Over the course of 12 months Natasha Caruana went on 80 dates, never really being able to take more than a couple of images at a time to ensure her married dinner date did not get suspicious.
The imagery is created using a disposable camera. This use of the snapshot connotes a sense of something being recorded that shouldn’t be seen, hurried moments of an unfinished meal, an empty seat or an obvious gesture of anticipation.
“Natasha Caruana’s series of photographs, ‘Married Man’ documents occasions when the artist arranged ‘dates’ through dating websites designed for married men to conduct affairs. She photographed each man, concealing their identity, but also recorded them secretly using a digital recorder hidden in a red purse seen in several of the pictures. Caruana asks why the ‘dates’ are willing to put their legally binding relationships at risk, as well as what an artist’s ethical responsibilities should be.”
Photography promises power by offering to make truth visible- all is knowable in its gaze. It unites the visible and the invisible’.
Griselda Pollock, ‘Sexuality and Representation’, 1988.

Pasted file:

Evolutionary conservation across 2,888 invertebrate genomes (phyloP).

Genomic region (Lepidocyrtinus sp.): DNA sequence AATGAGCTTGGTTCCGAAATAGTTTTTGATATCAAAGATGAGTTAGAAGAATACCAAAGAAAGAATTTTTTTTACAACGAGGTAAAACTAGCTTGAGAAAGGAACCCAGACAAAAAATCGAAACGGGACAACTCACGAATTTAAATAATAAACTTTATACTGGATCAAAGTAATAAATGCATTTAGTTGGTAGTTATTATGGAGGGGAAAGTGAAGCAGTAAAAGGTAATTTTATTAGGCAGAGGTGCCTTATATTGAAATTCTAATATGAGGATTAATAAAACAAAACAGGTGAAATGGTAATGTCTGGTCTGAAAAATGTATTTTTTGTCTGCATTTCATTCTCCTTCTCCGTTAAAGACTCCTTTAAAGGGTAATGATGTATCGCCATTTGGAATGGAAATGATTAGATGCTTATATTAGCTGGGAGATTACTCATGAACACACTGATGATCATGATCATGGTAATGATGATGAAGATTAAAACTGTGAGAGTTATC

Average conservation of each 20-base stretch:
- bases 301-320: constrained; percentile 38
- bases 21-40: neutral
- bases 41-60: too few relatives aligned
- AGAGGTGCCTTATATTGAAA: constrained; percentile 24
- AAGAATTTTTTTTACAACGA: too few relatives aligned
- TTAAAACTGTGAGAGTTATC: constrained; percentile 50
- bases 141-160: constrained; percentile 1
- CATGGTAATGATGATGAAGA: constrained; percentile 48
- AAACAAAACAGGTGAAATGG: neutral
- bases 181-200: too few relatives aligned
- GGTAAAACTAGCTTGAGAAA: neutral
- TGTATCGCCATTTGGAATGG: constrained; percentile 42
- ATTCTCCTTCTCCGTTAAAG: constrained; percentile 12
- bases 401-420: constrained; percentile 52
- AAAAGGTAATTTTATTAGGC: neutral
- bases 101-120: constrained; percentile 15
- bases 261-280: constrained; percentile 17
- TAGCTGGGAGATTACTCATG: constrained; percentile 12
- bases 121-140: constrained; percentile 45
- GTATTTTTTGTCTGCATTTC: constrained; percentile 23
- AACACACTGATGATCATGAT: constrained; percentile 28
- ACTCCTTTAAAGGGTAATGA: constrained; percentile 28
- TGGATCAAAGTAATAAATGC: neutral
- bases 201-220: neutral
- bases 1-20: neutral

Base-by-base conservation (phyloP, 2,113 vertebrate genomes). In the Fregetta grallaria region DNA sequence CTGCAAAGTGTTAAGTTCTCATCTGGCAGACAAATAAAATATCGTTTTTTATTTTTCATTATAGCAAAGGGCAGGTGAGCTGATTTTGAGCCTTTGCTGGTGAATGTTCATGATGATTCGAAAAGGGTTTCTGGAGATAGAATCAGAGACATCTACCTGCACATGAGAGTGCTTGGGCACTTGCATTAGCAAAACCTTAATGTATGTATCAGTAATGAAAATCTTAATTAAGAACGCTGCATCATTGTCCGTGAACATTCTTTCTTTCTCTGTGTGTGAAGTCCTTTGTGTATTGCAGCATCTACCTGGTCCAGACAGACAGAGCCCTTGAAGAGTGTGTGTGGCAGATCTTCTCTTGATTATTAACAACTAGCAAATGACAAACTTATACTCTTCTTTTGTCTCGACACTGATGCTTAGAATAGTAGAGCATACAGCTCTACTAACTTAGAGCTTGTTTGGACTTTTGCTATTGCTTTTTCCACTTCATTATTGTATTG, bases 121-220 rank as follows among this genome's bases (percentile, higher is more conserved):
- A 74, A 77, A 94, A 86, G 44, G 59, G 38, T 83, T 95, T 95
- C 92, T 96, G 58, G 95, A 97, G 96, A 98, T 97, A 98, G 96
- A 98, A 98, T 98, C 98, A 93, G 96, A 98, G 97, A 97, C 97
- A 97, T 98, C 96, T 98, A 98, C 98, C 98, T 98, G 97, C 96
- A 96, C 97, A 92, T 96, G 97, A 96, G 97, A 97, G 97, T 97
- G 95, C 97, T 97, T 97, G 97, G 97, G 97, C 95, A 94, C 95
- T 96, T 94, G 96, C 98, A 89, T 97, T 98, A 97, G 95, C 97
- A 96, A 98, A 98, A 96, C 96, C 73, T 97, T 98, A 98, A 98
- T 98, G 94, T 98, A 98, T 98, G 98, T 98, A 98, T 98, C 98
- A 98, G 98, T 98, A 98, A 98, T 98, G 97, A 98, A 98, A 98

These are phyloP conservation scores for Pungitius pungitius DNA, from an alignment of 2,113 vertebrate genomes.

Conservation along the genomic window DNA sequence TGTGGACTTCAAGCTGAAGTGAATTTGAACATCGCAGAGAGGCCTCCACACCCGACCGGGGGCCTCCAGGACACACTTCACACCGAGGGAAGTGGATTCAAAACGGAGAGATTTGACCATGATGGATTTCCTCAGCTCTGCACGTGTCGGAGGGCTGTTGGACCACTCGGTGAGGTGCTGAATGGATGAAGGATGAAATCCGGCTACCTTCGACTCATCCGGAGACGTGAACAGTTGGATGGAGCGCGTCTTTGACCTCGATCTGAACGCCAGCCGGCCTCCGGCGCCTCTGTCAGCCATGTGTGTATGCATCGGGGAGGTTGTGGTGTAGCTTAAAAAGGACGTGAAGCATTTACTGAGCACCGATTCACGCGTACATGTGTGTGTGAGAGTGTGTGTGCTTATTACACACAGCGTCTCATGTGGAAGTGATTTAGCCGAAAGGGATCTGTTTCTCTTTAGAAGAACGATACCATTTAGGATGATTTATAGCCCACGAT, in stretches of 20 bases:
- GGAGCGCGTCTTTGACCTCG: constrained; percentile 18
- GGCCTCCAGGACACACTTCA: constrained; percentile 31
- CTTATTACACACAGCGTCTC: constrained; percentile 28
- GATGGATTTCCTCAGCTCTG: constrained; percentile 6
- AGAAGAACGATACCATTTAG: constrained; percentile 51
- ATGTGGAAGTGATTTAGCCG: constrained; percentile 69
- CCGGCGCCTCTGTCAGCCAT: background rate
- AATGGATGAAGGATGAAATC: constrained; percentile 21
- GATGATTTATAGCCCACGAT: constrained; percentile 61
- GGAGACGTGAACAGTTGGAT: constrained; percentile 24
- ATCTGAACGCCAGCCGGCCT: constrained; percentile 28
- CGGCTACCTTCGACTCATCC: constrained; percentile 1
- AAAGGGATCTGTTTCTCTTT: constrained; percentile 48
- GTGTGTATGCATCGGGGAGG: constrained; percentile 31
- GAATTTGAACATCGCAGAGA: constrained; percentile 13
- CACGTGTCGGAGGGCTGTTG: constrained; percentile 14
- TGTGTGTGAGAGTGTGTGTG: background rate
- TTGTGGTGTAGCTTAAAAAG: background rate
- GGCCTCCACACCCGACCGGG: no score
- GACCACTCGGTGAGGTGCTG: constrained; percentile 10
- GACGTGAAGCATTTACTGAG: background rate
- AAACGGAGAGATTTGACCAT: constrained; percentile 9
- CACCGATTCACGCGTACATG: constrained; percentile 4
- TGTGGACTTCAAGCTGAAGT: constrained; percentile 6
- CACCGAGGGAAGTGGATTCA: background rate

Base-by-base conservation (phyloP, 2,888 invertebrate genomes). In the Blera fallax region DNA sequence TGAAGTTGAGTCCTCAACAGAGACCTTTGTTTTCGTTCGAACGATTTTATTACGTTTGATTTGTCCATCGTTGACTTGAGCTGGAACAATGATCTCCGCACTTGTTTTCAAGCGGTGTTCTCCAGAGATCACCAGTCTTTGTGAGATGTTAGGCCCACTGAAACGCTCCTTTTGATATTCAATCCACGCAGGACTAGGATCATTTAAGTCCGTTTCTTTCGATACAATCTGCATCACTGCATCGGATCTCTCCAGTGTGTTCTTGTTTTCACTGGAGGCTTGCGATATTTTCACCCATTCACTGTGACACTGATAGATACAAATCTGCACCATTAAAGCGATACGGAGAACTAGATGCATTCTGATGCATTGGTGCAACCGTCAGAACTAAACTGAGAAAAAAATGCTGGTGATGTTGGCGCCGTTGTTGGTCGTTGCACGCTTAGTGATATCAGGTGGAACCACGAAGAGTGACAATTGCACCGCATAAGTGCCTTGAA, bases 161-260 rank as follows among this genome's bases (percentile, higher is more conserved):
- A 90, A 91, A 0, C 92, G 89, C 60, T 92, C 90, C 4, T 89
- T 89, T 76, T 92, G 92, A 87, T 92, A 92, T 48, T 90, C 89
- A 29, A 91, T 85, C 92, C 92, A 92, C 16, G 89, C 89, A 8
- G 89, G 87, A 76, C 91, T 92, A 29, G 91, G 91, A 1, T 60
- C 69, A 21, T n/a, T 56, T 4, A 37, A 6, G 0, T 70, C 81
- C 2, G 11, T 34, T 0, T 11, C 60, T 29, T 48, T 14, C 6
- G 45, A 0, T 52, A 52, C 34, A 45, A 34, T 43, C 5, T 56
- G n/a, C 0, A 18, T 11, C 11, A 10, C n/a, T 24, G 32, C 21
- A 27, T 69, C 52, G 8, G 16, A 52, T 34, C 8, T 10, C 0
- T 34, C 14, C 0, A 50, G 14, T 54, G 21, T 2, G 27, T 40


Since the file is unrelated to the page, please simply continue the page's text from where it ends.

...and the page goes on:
This work is relavent to me in developing this project as it encourages the viewer to interact with the both the images individually and the project overall. We feel, act and behave like a detective when looking these photographs, searching for clues and coming to our own conclusions about the subjects and situations. In one the date pays in cash so that no evidence is left to be discovered by his wife. This project links to my FMP on many levels as it looks at the way humans behave in social situations and examines specifically the actions of someone who is trying to conceal the truth and or remain conspicuous, being untruthful, lying and so on. Caruana’s work looks at the ethics and politics of documentary photography and explores what is assumed of work of this kind. ‘Married Man’ exposes expectations and fantasies of womanhood, rather than the range of roles which women are asked to adopt.